public class Person {

    String name;

    @Contract("_ -> this")
    Person withName(String name) {
        this.name = name;
        return this;
    }
}

As we can see, whatever the input is, the object itself is returned, so we annotated this method with the valid @Contract(“_ -> this”) annotation.

Let’s now write a method with a more complex signature. This method concatenates two Strings only if the second one is not null and returns null otherwise. Thus, we can give it a contract that states that:

  • if the second argument is null, the result is null and doesn’t depend on the value of the first argument
  • if the first argument is null, the result is the value of the second argument
  • if the second argument isn’t null, then the result isn’t null

In a nutshell, we can annotate our method with the following contract:

@Contract("_, null -> null; null, _ -> param2; _, !null -> !null")
String concatenateOnlyIfSecondArgumentIsNotNull(String head, String tail) {
    if (tail == null) {
        return null;
    }
    if (head == null) {
        return tail;
    }
    return head + tail;
}

3.3. Code Inspection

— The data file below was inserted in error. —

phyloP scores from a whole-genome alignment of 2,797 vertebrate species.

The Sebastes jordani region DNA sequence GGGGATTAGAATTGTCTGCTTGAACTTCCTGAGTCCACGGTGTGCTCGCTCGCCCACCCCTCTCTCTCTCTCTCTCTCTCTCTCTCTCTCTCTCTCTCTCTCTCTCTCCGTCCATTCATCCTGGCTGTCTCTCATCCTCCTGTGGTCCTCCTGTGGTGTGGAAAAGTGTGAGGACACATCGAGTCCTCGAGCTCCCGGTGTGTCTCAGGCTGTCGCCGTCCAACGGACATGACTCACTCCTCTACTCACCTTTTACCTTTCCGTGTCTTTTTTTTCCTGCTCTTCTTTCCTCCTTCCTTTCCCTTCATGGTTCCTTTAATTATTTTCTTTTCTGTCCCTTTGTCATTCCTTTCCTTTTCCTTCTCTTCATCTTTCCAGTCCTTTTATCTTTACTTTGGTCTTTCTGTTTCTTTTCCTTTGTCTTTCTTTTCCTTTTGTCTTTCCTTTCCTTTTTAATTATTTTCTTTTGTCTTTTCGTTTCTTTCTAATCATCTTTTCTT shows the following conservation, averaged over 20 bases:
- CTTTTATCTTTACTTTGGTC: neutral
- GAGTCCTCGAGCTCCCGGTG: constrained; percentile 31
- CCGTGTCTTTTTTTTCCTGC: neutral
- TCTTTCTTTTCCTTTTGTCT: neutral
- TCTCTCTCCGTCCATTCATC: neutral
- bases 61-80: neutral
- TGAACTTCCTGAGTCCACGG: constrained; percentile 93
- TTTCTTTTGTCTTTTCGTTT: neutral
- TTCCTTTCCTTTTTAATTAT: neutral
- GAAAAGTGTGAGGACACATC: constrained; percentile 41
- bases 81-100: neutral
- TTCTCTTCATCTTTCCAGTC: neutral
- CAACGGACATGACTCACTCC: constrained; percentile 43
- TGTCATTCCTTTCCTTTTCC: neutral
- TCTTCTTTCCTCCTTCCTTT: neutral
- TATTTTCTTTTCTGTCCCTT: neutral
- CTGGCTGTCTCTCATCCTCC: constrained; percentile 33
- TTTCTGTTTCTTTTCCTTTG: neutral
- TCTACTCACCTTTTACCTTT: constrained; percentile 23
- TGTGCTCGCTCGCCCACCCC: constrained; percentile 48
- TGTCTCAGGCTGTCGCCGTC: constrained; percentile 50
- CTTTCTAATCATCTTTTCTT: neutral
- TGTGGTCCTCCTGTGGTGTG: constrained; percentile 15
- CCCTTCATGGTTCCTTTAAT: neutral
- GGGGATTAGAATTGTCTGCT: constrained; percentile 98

Writing a contract can result in two types of errors:

  • the contract isn’t written correctly
  • a calling method has some unreachable code

IntelliJ can run code analysis and highlight both kinds of errors. To run the code inspection, we can open the Code menu and then choose Inspect Code:

 

inspect code intellij

For instance, let’s write a method that doesn’t do anything. We’ll add a wrong contract that states that it should always fail:

@Contract(" -> fail")
void doNothingWithWrongContract() {}

The Problems tab opens, and the editor warns us about a probable bug in the code:

 

violated contract clause

Those hints that concern contract correctness are useful, but the inspection tool really shines when it helps to remove dead or redundant code. For example, let’s write a piece of code that will call the concatenateOnlyIfSecondArgumentIsNotNull method for two non-null Strings. Then, we’ll want to print the result if it’s not null. Naively, we could write:

String concatenation = concatenateOnlyIfSecondArgumentIsNotNull("1234", "5678");
if (concatenation != null) {
    System.out.println(concatenation);